Like Bradbury, we must judge these people idiots if we are to survive — or, to be a bit more charitable, acknowledge that they might mean well, but that their well-intentioned advice must be ruthlessly discarded as the insidious toxin it is. People can be smart, brilliant, and loving, and still give you advice that will lead you down a miserable path. To Bradbury, this was literally a matter of life and death, summed up succinctly in a single, unrelenting maxim: “You must stay drunk on writing so reality cannot destroy you… not to write, for many of us, is to die. “
There are many days when I envy Bradbury, not for his talent or his success, but for figuring this out so early in his life. Simply put, my own personal Buck Rogers lay dead for a long time; a withered corpse who would wheeze to brief life a few times a year, only to be felled by the first unkind word or gnawing self-doubt that floated my way. It took decades to gather the mojo necessary to rouse him back to vibrant life and keep him there. Some days he still teeters, like a marionette whose strings are half-cut, and I have to nurture him back to health with some quality time at the keyboard.
And that’s the thing, of course: Buck Rogers can’t make it on his own. Neglected too long, he’ll just wither away again, a harrowed revenant wandering the bleak hills until he drops dead unloved on some blasted Lovecraftian heath. When it comes to our creative selves, love is not enough. We have to keep them fed. Buck Rogers needs blood to survive.
Which brings me to the other Bradbury quote I like to keep close to my heart. It’s a short quote about the necessity of writing, frequently and regularly. Like so ideas in Zen in the Art of Writing, Bradbury frames it in a breathless imperative:
I have learned, on my journeys, that if I let a day go by without writing, I grow uneasy. Two days and I am in tremor. Three and I suspect lunacy. Four and I might as well be a hog, suffering the flux in a wallow. An hour’s writing is tonic. I’m on my feet, running in circles, and yelling for a clean pair of spats.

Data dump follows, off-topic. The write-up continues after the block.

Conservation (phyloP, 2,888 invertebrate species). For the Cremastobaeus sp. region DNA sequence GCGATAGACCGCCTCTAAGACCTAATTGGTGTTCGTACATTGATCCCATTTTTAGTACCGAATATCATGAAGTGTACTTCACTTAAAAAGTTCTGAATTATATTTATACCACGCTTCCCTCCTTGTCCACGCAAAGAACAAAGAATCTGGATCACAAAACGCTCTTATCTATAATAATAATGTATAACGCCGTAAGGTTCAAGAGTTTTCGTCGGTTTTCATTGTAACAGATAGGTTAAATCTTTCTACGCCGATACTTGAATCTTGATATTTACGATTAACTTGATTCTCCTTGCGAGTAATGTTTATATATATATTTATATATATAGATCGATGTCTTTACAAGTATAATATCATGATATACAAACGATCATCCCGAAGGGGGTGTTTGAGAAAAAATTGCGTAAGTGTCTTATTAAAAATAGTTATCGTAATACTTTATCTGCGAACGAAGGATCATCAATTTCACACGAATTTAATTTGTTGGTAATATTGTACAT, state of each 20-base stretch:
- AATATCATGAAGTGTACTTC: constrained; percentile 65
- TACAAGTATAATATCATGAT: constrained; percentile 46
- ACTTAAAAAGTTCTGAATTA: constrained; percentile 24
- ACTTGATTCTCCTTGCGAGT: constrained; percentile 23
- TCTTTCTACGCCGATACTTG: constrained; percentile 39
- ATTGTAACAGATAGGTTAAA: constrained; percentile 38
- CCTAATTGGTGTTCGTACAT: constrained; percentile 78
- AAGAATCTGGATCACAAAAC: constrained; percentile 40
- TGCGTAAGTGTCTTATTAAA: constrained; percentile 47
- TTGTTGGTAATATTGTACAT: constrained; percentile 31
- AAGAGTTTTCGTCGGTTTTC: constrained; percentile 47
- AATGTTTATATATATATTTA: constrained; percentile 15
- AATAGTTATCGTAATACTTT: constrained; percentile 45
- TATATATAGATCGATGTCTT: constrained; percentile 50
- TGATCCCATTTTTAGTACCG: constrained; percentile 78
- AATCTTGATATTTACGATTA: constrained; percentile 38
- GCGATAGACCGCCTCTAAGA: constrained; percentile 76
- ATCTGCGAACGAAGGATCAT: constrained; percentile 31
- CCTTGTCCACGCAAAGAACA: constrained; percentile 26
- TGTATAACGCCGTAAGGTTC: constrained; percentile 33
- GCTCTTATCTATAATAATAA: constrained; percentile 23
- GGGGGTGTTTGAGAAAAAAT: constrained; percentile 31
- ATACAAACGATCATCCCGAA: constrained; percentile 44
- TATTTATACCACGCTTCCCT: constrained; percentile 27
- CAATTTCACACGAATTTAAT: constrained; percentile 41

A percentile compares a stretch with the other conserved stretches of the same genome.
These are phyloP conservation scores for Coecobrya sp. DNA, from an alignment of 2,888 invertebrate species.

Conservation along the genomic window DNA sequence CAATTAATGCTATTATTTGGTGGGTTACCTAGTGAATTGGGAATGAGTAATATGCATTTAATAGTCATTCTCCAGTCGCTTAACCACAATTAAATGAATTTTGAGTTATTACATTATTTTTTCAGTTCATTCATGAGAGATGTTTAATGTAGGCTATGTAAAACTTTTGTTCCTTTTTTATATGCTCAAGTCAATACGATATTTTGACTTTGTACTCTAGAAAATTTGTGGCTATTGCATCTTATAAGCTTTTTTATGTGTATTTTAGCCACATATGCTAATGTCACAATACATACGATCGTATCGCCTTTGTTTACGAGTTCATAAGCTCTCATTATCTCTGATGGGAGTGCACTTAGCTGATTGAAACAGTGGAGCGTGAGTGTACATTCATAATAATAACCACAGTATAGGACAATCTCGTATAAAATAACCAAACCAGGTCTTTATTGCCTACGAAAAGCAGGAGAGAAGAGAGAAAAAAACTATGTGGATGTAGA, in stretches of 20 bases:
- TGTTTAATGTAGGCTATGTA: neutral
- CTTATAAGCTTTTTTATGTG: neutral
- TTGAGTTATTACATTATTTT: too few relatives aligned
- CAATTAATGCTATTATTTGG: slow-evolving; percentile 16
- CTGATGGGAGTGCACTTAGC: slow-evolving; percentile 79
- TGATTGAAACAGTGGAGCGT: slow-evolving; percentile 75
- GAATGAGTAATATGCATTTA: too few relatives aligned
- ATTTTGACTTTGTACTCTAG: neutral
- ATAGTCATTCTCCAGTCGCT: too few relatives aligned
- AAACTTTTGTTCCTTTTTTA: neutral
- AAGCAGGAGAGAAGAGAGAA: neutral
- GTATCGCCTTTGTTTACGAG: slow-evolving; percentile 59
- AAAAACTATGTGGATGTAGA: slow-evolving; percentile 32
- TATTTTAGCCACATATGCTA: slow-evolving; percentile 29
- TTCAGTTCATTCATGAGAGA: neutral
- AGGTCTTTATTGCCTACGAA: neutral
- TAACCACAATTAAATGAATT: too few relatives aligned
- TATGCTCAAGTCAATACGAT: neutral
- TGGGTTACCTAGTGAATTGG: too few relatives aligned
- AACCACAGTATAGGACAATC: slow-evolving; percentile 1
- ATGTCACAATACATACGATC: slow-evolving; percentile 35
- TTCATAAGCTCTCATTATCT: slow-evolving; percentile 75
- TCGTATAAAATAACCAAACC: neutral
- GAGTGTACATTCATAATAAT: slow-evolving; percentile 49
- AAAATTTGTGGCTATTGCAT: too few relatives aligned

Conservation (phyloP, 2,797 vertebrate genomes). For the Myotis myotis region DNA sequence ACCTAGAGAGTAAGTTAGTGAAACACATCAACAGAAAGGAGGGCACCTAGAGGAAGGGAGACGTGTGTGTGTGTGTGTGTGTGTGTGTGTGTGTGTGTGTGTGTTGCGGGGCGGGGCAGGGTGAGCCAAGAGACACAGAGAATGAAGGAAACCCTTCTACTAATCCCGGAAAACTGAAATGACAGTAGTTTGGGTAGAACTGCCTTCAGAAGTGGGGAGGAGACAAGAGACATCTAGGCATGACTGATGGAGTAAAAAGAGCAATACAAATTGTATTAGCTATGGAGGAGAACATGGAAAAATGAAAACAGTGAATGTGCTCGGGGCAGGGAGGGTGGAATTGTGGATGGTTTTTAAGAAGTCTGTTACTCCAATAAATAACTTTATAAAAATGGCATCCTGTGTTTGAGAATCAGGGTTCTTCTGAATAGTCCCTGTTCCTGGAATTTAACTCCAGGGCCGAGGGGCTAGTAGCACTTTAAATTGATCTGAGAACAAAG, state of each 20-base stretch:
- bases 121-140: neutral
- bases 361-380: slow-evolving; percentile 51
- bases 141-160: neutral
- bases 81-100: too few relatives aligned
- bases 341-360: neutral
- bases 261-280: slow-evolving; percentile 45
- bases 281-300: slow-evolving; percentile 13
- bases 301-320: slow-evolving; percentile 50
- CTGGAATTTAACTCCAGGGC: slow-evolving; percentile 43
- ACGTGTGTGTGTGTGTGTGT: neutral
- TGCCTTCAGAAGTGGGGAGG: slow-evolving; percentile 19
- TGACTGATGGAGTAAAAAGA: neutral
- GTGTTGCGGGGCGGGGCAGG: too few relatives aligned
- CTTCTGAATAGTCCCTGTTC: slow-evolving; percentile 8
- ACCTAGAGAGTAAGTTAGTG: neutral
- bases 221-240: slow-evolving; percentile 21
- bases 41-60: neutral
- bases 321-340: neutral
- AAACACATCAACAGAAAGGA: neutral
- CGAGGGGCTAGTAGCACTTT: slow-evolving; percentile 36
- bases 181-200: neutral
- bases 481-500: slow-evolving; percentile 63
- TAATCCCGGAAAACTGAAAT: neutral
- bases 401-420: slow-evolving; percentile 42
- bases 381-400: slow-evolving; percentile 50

While I’m familiar with the delirium Bradbury describes here, I’ve become skilled at ignoring the madness that boils up when the writing urge goes unattended. It’s all too easy to let the insanity dwell there, like a buzzing mosquito in the back of my brain — constantly annoying, but too small to really hurt. There’s probably some sort of belabored, hoary metaphor about malaria I could make here, but I think I’ve done enough damage for one day. Fighting that laziness is vital to keeping Buck Rogers plodding along.
I’ll have a lot more to say about Zen in the Art of Writing in the future, I’m sure — his chapter on “How to Keep and Feed a Muse” is partially responsible for the name of this blog, after all — but that’s a story for another time. Suffice it to say, whenever it is a damp, drizzly November in my soul, I pick up Bradbury’s little white book and let his wild, unrestrained glee infect me like a joyous malady. Hard-nosed advice and stern essays on craft are all well and good, but sometimes you just need to remember why you love your shambling, undead Buck Rogers.